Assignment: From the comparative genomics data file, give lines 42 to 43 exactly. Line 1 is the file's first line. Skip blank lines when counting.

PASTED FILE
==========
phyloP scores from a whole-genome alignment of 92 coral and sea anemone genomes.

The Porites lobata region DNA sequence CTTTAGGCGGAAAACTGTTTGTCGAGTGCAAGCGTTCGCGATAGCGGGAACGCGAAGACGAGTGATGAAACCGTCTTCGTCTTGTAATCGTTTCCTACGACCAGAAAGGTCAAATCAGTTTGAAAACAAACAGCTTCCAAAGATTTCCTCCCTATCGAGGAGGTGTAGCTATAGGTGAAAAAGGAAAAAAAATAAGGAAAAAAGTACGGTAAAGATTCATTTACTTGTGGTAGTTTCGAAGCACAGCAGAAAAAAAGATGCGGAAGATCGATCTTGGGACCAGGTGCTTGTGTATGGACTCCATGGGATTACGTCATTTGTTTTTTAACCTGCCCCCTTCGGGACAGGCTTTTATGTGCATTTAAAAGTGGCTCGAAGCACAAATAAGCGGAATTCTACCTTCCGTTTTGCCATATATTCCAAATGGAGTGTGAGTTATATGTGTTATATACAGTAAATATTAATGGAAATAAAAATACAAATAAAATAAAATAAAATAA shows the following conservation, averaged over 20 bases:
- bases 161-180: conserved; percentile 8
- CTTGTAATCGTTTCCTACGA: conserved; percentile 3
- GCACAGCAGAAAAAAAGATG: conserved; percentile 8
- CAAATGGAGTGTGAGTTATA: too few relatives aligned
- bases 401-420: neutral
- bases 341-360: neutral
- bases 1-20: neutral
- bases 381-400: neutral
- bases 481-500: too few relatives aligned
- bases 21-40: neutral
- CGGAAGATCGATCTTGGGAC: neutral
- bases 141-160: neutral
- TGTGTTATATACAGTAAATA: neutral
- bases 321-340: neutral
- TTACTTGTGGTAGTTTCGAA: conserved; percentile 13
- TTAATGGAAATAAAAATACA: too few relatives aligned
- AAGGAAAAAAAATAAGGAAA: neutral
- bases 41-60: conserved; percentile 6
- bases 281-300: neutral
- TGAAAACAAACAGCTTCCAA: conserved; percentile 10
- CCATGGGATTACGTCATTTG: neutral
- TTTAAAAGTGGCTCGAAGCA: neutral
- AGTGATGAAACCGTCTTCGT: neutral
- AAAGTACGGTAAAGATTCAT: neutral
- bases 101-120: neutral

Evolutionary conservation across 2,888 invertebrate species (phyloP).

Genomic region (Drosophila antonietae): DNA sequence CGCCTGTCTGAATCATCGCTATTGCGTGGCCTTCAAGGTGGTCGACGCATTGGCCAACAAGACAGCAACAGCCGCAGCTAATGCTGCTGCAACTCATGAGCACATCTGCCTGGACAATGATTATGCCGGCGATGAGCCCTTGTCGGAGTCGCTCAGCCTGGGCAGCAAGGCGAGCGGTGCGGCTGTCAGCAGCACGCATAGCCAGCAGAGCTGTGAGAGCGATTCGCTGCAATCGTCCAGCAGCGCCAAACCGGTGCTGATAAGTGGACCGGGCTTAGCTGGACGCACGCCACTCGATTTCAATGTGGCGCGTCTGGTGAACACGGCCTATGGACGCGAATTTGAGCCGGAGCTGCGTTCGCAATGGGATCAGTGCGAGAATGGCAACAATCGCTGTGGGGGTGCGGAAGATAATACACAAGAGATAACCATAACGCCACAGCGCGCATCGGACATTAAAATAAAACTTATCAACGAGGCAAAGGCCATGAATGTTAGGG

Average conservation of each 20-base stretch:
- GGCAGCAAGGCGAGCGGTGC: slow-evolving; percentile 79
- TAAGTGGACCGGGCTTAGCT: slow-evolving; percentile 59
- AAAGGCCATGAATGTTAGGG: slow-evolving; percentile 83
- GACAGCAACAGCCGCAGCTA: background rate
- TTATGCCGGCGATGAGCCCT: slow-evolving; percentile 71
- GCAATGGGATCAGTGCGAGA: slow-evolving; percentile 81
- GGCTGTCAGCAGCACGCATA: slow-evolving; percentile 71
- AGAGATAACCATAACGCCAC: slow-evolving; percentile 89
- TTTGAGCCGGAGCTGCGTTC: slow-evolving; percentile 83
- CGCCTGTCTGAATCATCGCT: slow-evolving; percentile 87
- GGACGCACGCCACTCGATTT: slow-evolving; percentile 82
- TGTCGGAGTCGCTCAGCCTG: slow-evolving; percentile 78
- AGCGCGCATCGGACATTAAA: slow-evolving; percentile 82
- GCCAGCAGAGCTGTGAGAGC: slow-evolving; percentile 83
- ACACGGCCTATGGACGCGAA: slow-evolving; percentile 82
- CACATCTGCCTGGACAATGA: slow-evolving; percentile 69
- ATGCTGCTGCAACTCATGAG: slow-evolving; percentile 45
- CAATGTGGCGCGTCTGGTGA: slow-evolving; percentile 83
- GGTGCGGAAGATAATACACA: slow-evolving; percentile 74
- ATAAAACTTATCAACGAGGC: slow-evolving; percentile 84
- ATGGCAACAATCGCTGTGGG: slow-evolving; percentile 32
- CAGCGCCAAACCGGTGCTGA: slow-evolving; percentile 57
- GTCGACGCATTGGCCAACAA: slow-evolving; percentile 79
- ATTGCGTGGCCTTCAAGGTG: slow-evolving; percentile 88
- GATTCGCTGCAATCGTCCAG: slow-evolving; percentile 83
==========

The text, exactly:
- TGTCGGAGTCGCTCAGCCTG: slow-evolving; percentile 78
- AGCGCGCATCGGACATTAAA: slow-evolving; percentile 82